The 100-horsepower bump that many were hoping for doesn't happen, but the 2.4-liter engine's 228 horsepower at 7000 rpm and the 184 pound-feet of torque at 3700 rpm are a significant improvement versus the 205 horsepower and 156 pound-feet of its performance predecessor. That's 18 percent more torque, and it hits at a much lower engine speed - the old car's torque peak was 6400 rpm - which certainly explains the more dragging the BRZ out of those second gear corners. The redline has decreased slightly, from 7700 RPM to 7500 RPM.
Image credit: Subaru
Two years ago, the BRZ tS shot to 60 miles per hour in 6.3 seconds. It will be interesting to see if that extra power can get the coupe into the five-second zone. Both a six-speed manual and a six-speed automatic are offered, and the automatic gets a new sport mode with faster response, speed adjustment and more aggressive gear selection during hard driving. A limited slip differential is standard across the board.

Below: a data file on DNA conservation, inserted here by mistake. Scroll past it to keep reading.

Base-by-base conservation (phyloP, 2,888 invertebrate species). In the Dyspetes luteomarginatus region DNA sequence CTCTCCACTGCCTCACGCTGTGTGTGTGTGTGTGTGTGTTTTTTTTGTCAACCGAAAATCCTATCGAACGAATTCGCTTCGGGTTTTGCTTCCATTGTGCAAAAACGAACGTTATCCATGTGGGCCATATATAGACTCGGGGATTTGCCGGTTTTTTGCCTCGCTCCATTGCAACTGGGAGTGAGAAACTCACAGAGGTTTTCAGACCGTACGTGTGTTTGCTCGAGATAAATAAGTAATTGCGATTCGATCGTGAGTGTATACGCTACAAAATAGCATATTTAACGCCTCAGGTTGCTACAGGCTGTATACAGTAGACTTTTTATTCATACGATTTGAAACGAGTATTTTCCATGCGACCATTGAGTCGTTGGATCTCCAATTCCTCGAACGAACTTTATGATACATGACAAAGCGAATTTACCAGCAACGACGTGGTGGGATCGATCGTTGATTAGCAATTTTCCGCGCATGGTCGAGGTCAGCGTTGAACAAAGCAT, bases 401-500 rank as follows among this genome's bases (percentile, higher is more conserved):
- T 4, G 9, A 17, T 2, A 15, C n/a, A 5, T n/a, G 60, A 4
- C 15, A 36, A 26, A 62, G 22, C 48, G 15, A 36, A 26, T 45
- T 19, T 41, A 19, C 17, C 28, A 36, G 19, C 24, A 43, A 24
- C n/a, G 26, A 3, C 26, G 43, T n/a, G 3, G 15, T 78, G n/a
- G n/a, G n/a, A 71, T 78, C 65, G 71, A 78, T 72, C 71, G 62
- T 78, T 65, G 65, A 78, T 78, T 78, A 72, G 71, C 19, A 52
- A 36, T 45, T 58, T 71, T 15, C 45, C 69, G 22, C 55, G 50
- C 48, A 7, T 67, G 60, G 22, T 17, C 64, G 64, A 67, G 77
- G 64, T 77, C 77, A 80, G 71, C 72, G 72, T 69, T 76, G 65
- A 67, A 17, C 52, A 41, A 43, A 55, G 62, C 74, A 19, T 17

More muscular design
By now you've checked the photos so you know the BRZ looks a lot better too. Toyota's design team this time worked some overtime and improved proportions, posture and muscles without increasing the size. The car sits a little lower than before and the overall length increases by less than an inch.
The roof, hood and front fenders are made of aluminum to keep weight down and all ducts are functional. Those large front vanes cool the brakes, and the large front fender vents, reminiscent of the Lexus RC F, allow hot air to escape from the engine bay. The BRZ's subtle double bubble canopy is retained, but its greenhouse has been narrowed by about three-quarters of an inch, adding more visual pop to its curvy hips. Although the car is the same width as before, it feels considerably wider, especially from the rear, where it has two large chrome exhaust pipes and a neatly integrated ducktail spoiler. Squint, and it kind of looks like an Aston Martin Vantage. Perhaps. A little. From a few angles. Keep squinting.